Library websites and home pages are vital tools for all users, but especially for distance learners. Defining the goals and objectives of a library website and following some characteristics of good web design should improve subsequent usability. In the end, user studies can help determine the effectiveness of library websites. This study used a focus group of 16 undergraduate distance learners who had already completed at least one year at Southern Cross University. Participants looked at seven university library home pages and discuss their reactions. Participants noted that they were confused by library jargon and parochial terms even when explanatory text was included. Even common terms like “what’s new” were not always clear. Participants suggested that email would be a more effective tool for providing updates. In terms of design, they appreciated a limited number of colors, graphic elements, and limited number of choices. Scrolling was tolerated up to a second screen. All participants were interested in provision of help both in the form contacts with individuals and with online tutorials. When asked about the library in 2010, participants wanted to tell the computer what they needed and have the computer send a list of relevant full-text articles. They wanted the system available continually including access to help at all hours as well. Based on this focus group, some changes were made to the Library’s home page. A follow-up questionnaire is planned. I. Frank.


Orr, Debbie. “Globalisation and the Delivery of Library Services.” DESIGnation, no. 17 (April 1999): 2-3.
Several surveys at Central Queensland University’s Sydney International Campus found that some international students are reluctant to learn library skills. Electronic resources were made available in 1996. One survey was conducted in 1997. Respondents were from countries such as Malaysia, Japan, the Philippines, and Vietnam. Most students had lived in Australia for a few years. While most said they were frequent library users and reported that they had attended library orientation sessions, they rated “newspapers, the Internet, the stapler, the quiet study area, and the scanner ahead of databases.” Students expected to find books at their campus as opposed to electronic resources. In other surveys non-international students were more apt to rate library orientation as vital and more apt to have experienced prior use of libraries. Many international students surveyed did not recognize the importance of learning information literacy skills. There may be language limitations. Some students have limited vocabularies making it difficult to construct searches. With this in mind library services should be tailored to international students. I. Frank.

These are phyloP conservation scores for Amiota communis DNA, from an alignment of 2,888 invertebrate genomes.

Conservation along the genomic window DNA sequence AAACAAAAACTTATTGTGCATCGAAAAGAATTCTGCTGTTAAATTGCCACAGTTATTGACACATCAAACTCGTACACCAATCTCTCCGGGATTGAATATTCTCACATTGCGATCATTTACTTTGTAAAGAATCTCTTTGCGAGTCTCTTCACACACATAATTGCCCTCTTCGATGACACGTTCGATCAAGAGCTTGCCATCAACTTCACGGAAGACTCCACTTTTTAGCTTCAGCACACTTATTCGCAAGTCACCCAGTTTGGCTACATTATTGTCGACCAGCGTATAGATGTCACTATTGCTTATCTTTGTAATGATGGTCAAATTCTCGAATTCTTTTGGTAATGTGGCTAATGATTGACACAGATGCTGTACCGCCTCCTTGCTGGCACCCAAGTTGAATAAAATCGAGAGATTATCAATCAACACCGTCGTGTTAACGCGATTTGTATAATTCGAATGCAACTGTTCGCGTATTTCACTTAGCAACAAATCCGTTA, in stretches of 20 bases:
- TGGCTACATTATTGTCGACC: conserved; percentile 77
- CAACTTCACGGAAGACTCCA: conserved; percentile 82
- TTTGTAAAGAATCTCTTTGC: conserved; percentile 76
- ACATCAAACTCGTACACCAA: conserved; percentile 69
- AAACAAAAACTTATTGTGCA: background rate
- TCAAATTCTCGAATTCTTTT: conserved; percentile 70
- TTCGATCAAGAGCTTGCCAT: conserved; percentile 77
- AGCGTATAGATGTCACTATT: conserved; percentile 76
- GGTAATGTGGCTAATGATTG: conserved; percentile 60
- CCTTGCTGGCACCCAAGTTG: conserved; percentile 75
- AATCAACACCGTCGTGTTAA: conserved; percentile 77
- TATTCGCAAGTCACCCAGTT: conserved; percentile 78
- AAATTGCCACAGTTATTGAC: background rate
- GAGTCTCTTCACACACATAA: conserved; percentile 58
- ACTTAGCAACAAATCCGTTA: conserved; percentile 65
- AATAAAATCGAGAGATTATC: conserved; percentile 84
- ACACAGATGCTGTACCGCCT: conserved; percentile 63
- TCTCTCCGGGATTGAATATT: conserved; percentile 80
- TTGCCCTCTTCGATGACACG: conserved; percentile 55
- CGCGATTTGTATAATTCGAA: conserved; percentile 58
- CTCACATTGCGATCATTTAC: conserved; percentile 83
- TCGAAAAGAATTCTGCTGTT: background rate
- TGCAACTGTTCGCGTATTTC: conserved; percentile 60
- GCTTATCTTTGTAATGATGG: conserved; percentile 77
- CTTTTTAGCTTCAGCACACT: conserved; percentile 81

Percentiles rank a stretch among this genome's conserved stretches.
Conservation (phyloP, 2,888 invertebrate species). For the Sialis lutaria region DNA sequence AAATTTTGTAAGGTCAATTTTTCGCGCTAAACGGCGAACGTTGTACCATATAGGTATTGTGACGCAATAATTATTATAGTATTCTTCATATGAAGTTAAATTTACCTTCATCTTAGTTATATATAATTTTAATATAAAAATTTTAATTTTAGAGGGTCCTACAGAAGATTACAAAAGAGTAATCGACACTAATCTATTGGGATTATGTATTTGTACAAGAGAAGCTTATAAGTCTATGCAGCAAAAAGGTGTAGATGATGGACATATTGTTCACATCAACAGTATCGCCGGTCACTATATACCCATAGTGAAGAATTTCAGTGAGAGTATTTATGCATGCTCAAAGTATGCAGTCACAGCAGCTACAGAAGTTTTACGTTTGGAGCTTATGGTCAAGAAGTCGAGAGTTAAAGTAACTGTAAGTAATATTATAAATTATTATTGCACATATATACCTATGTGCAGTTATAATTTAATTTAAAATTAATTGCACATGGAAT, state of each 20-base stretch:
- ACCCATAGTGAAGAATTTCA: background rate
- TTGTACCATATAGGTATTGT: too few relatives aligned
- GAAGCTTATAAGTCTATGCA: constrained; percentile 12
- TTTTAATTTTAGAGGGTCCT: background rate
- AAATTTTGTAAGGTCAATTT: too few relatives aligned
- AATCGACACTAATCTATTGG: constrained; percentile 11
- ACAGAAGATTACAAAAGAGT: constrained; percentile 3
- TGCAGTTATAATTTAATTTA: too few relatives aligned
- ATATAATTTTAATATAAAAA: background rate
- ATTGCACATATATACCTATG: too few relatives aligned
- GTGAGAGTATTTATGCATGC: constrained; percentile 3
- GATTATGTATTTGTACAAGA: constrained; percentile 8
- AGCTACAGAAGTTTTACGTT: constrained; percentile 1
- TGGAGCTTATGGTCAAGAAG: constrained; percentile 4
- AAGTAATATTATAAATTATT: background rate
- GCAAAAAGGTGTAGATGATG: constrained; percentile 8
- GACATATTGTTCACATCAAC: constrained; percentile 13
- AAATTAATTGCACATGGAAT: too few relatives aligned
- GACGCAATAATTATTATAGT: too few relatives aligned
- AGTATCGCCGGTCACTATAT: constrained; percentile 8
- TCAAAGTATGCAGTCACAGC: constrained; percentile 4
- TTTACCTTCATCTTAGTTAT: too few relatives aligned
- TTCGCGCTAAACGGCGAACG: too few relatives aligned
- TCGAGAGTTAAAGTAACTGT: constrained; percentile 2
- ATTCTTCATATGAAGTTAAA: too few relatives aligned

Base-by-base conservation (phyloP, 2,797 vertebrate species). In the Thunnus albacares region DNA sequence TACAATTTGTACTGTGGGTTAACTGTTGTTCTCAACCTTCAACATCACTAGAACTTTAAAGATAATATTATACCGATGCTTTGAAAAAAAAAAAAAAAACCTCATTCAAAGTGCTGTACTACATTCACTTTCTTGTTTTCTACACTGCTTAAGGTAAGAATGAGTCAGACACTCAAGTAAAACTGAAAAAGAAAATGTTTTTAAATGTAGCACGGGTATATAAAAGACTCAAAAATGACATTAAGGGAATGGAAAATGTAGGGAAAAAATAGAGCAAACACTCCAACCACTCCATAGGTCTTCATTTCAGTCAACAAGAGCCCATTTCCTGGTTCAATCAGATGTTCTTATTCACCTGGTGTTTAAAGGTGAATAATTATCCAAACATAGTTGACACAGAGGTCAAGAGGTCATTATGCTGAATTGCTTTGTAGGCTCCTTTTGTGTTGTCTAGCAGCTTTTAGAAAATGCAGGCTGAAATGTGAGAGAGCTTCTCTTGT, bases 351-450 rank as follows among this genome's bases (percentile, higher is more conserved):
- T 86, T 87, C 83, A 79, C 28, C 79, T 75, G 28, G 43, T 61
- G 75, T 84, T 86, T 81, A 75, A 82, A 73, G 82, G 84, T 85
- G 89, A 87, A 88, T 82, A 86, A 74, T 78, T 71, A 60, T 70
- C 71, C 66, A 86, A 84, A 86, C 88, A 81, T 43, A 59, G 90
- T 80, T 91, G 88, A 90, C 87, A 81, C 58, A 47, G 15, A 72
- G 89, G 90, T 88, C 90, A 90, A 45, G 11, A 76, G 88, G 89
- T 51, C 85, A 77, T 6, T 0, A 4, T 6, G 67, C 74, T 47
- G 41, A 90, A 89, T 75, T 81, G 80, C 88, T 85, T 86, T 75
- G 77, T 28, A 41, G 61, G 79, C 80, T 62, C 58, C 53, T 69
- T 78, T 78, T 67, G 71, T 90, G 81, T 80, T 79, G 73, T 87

Zobec, Helena. An Investigation of Library Literacy Levels of Flexible Learners at the Canberra Institute of Technology: A Pilot Study. M.A. thesis, University of Canberra, 1998. 261 pp.
The objectives of this study were to measure library literacy levels of open or flexible learners at Canberra Institute of Technology (CIT) and to investigate to what extent the information skills component of open learning modules influence adult learners’ library literacy levels. The research population was comprised of three comparable CIT flexible learning groups representing different program areas. Pretest and posttest questionnaires were administered to the learners in the three groups to establish how information resources were used in their studies before and after six weeks of instruction. Interviews were then conducted with half the participants from each of the groups. No strong correlation was found between the library literacy levels measured and the key competencies targeted in the course modules. Also, no significant gains in library literacy levels were found between the pretest and posttest stages of the research. The author attributes the low levels of change partly to the course facilitators not encouraging use of libraries and information resources. She concludes that the main learning outcome of the pilot study was that measuring library literacy levels, particularly of flexible learners, is very difficult since there is no standard measuring instrument. A number of recommendations based on the research results are offered to facilitate the development and measurement of library literacy levels of open learners. A. Slade.